thought bubble

Deep within your cerebral cortex, behind your frontal lobe sits your insular cortex. This lobe acts as an interpreter, it notices what’s happening internally in your body and translates these sensations into appropriate emotional responses. It’s a remarkable function known as interoception.

It works like this. Imagine your bladder is full, your insular cortex receives the sensation of pressure and fullness and responds by conveying an appropriate response. If your bladder holds a total of one litre of fluid and is currently pretty close to that limit then an appropriate response is something along the lines of:

‘I need to go to the bathroom to empty my bladder.’

Consider for a moment the futility of the responses below:

’You useless idiot, how can anyone have a bladder so tiny? If only you had a bladder as big as *celebrity name here* then your life would be much better’."


Why is my bladder full already? Yesterday I was able to drink way more water and didn't need to go to the bathroom anywhere nearly as often. I'm hopeless."

In this way the insular cortex gives us an example of self-detached observation that can be useful to adopt.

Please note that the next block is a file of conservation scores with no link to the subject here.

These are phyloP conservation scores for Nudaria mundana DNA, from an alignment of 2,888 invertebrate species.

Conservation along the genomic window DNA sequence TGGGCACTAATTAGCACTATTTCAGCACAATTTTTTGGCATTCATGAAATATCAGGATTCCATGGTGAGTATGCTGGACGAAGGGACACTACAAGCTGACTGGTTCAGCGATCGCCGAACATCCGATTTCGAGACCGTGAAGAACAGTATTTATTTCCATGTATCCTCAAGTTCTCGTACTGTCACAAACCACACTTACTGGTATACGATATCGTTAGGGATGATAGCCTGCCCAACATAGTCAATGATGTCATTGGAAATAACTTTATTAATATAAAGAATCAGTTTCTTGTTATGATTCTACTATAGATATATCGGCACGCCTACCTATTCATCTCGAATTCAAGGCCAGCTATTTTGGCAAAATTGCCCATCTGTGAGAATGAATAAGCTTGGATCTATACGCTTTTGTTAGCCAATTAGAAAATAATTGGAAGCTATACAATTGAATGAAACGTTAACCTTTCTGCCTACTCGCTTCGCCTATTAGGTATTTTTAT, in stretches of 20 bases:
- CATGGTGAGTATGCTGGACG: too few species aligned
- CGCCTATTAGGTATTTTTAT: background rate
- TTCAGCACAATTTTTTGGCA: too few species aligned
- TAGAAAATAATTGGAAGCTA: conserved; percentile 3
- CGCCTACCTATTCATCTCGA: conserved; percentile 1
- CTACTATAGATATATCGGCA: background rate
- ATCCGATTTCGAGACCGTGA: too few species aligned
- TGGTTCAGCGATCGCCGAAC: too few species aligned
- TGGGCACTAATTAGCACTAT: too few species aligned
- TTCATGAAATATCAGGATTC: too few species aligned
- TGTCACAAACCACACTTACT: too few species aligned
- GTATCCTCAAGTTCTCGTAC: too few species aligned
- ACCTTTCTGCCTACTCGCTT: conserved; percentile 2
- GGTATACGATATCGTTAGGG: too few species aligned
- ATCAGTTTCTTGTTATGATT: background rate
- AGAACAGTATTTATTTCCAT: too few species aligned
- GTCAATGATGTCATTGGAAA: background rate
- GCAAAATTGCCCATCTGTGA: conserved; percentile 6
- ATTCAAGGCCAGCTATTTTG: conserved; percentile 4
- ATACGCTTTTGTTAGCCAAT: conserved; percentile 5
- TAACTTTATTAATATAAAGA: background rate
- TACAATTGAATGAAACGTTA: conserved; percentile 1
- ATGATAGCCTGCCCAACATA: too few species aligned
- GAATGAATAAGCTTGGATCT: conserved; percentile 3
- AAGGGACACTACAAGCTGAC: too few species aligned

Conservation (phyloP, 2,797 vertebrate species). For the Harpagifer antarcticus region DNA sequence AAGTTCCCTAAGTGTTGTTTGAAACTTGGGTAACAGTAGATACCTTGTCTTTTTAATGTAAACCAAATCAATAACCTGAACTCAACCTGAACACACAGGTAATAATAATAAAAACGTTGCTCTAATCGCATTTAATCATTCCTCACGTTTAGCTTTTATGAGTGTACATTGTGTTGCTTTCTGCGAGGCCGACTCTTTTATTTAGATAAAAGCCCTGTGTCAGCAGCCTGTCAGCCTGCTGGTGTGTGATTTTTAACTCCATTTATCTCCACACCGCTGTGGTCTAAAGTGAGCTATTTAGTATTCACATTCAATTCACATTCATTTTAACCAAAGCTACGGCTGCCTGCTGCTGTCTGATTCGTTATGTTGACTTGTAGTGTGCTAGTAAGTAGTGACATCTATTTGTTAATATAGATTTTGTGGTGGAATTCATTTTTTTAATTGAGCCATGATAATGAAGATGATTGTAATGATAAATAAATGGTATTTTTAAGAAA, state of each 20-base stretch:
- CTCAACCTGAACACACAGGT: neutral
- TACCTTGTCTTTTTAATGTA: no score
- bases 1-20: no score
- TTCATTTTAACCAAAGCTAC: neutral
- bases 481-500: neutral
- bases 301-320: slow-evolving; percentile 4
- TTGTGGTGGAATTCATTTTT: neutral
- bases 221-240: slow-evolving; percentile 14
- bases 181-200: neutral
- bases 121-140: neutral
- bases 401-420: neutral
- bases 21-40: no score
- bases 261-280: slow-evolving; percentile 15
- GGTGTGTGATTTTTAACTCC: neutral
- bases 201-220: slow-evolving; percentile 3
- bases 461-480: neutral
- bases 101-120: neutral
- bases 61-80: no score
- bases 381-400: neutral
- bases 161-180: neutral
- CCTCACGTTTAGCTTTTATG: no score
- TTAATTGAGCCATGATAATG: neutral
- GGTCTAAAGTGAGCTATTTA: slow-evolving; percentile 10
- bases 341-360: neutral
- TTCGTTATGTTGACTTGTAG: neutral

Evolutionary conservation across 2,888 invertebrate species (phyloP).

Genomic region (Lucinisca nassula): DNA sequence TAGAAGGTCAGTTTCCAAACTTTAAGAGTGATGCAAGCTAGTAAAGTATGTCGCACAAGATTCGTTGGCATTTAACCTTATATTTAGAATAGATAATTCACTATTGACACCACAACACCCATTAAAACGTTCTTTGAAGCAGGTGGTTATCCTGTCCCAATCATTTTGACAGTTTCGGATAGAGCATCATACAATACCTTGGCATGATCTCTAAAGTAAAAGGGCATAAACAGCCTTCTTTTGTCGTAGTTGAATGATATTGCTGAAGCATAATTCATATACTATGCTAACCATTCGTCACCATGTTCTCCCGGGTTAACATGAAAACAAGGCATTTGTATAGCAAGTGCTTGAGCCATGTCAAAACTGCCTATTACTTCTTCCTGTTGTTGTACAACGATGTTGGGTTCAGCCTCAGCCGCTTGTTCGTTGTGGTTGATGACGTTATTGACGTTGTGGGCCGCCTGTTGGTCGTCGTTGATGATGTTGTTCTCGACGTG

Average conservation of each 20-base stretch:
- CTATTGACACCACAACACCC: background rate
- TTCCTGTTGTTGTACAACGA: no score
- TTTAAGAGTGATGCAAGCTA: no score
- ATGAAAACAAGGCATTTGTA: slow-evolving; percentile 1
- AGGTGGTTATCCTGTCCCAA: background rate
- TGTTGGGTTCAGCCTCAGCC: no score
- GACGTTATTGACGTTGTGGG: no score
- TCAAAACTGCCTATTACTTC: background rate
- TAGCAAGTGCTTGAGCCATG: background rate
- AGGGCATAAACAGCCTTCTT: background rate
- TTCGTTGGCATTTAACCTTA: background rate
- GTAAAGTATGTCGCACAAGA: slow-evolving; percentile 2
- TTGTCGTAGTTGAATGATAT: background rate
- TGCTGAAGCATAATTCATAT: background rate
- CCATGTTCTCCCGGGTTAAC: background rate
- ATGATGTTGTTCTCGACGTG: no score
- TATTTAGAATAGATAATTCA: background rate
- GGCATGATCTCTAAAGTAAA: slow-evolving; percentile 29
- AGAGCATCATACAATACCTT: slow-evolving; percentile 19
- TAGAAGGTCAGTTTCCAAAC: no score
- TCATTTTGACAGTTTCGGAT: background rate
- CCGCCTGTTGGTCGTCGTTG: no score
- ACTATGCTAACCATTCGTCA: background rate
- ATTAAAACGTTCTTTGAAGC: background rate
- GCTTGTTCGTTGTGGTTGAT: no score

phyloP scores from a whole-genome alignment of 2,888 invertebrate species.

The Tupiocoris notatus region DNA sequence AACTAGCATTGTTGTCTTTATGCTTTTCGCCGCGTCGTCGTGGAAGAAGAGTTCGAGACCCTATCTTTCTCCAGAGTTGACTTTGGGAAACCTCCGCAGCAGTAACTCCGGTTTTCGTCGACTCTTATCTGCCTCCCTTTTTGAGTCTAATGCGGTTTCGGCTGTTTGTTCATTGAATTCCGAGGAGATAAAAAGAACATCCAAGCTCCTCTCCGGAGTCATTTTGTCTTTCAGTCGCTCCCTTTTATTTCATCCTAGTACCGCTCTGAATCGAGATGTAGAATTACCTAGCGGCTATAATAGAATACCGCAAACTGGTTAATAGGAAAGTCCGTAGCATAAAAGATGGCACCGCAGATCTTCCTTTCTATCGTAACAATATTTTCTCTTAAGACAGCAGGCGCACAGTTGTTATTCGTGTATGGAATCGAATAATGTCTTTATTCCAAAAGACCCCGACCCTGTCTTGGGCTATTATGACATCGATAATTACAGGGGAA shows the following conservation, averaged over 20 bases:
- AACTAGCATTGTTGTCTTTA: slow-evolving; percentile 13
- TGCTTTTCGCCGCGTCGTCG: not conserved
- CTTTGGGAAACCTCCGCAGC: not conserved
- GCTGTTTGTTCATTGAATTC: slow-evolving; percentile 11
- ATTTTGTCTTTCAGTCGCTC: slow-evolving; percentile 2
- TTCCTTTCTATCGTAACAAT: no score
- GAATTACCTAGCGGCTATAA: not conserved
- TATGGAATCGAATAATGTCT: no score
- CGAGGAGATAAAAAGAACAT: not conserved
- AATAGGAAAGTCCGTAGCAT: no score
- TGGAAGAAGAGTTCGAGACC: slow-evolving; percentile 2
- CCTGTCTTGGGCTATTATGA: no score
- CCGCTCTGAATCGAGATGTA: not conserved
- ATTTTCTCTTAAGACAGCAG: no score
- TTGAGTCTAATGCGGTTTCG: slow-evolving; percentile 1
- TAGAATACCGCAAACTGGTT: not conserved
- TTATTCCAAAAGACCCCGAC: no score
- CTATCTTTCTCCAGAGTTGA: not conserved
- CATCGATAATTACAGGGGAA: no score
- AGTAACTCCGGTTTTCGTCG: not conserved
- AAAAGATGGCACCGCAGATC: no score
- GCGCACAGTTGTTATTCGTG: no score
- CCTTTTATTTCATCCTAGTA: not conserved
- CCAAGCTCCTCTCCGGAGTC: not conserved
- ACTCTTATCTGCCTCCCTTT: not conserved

If you catch yourself defaulting to critical judgement have a go at implementing this type of detached thinking. For example, imagine you are practicing Tree Pose and fall out of the posture, do you allow yourself to indulge in the type of internal commentary below?

a) Reactive comparison ‘This is so embarrassing! I'm the only person in the room falling out of this posture.'


b) Internal criticism ‘My balance is so terrible, I'm never going to be able to do this pose. I don't know why I even bother with this’.

Instead think about how it feels?

Can you instead draw your attention to the physical sensations of the posture instead of your emotional reaction? Both when you fall out of the pose and when you hold it for longer. With detachment and without judgement ask yourself if your weight is on the heel or ball of your foot? Is your core contracted or relaxed. Where is your gaze resting? Notice small things such as the direction when you lean or fall. What is your breath doing? Where do you get stuck?